“Do you think we could make the pathways safe? I don’t really know what that means,” wrote Lucyk.

“Sand the hell out of them?”

“How do you make a pathway safe? Clear it of obstructions or hazards that could potentially hurt the public,” read part of Johnson’s reply.

The final statement put out to the press confirmed the closure of the bridge until the ice melted in the spring.

No move to clear the crossing appears to have ever been discussed in detail by Public Works staff.

By Dec. 15, the ice had been cleared away by two men, and more media inquiries were coming into the city. The surprise was evident among the city’s communications team, with Dooley and corporate communications manager David Driedger playing catch-up.

“Assuming somebody took down the barricades again?” wrote Drieger to Dooley that morning.

“If so, do we have crews heading out to put them back up?”

“Yeah ... the community took them down and cleared 2000lbs of ice themselves,” replied Dooley.

By 4:00 p.m. that day, Dooley emailed Public Works staff with the statement that was going out in response to the day’s inquiries.

“The City was not involved in clearing the bridge or path,” read the statement.

“While we understand the community’s frustration, we want to stress the importance of respecting all City closures, signage and barricades. As we do not know the means, methods or tools used to clear the bridge and pathways, we will be attending to inspect the structural integrity of the bridge and safety of the adjacent area.”

The next day, Burmey relayed the results of his inspection to Driedger, and other city staff.

“I was out at the bridge this morning,” he wrote.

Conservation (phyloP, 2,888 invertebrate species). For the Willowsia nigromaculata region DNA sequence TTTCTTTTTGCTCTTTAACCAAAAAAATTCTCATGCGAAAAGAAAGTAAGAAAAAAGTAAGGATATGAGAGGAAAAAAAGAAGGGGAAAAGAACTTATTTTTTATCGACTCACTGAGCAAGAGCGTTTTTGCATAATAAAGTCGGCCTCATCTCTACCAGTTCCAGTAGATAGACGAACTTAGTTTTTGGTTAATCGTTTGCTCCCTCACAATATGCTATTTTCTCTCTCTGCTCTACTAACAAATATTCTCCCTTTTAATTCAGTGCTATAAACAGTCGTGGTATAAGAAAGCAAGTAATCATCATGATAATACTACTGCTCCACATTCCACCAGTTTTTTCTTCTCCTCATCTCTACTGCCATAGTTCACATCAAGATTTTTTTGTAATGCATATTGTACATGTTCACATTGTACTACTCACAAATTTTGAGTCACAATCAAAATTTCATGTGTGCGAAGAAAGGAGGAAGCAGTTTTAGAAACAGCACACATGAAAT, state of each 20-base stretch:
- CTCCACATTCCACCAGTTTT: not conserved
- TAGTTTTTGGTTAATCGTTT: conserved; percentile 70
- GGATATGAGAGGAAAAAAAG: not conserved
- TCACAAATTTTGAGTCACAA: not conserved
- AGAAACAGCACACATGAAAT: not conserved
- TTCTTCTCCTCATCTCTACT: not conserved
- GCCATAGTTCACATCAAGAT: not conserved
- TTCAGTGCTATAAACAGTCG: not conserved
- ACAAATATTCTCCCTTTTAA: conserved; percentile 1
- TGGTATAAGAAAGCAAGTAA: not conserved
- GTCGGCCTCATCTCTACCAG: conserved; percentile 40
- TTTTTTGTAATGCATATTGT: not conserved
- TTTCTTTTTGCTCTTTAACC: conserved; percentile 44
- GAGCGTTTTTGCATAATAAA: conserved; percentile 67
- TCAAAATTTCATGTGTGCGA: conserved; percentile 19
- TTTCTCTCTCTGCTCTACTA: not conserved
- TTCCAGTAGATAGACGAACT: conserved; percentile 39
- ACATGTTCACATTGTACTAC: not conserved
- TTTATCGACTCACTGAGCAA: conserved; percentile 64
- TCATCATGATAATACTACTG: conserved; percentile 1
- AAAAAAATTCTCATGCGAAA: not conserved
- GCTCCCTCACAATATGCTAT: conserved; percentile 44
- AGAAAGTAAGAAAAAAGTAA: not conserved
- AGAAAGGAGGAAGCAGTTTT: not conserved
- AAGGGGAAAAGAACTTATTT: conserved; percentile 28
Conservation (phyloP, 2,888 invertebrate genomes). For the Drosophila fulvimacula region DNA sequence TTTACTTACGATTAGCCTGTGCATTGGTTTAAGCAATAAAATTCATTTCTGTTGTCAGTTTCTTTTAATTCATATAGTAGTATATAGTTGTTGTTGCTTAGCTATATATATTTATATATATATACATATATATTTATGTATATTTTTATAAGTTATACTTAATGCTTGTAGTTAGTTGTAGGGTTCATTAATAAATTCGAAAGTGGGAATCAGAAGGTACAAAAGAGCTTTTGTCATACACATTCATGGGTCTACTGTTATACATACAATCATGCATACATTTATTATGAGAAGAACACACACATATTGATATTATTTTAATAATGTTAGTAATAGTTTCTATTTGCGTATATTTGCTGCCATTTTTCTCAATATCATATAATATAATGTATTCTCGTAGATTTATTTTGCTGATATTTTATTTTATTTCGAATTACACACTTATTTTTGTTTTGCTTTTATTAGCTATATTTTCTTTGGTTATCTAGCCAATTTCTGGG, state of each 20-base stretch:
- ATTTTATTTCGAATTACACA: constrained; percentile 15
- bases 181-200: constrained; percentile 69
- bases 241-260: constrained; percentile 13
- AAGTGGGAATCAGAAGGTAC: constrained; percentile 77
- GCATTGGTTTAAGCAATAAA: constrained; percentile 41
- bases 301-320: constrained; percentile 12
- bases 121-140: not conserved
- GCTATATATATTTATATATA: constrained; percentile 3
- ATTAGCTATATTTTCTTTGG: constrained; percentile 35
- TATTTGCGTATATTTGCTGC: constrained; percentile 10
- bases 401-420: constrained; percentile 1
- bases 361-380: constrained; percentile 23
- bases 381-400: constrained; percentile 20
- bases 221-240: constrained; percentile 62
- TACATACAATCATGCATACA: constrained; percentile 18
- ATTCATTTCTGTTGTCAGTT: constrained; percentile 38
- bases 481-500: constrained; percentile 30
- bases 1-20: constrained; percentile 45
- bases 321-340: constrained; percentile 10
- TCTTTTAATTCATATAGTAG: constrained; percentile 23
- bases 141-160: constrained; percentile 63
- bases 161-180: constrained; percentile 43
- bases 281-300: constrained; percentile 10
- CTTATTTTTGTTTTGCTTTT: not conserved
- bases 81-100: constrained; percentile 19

“Ice has been removed from the bridge. The ice on the pathway remains and is approx. 12” thick. There are steep decline from the built up ice to the bridge which may be hazardous. There is a meeting with Julie and Parks at 9:30 am. Signs as a minimum and removal of pathway ice with sanding and maintenance by Parks is recommended. Our crew removed the signs and barricades. The bridge is not damaged structurally.”

He then expresses displeasure with the actions by residents to clear the route.

“Actions of the citizens to remove signing and barricades and ice is reckless and should be dealt with and they have not recognized slip hazards nor could of know the bridge was not closed for structural reasons,” wrote Burmey.

By the afternoon, streets staff were shaving and sanding the ice on the pathways. A final email on the matter indicated that the city would be “closely monitoring” the area for traction for the rest of the season.

The city also issued a final, sternly-worded public statement about the whole chain of events, which was used in subsequent news reporting.

Emails between Driedger and Dooley show the development of the statement.

“I’ve tried to soften it a bit, but I think we still have to address why it was not feasible for us to do it by hand if a couple guys could do it in an afternoon,” wrote Driedger, during that back and forth.

Eventually, the city’s narrative took form and laid out their reasoning for the closure, and their views on the un-approved ice clearing.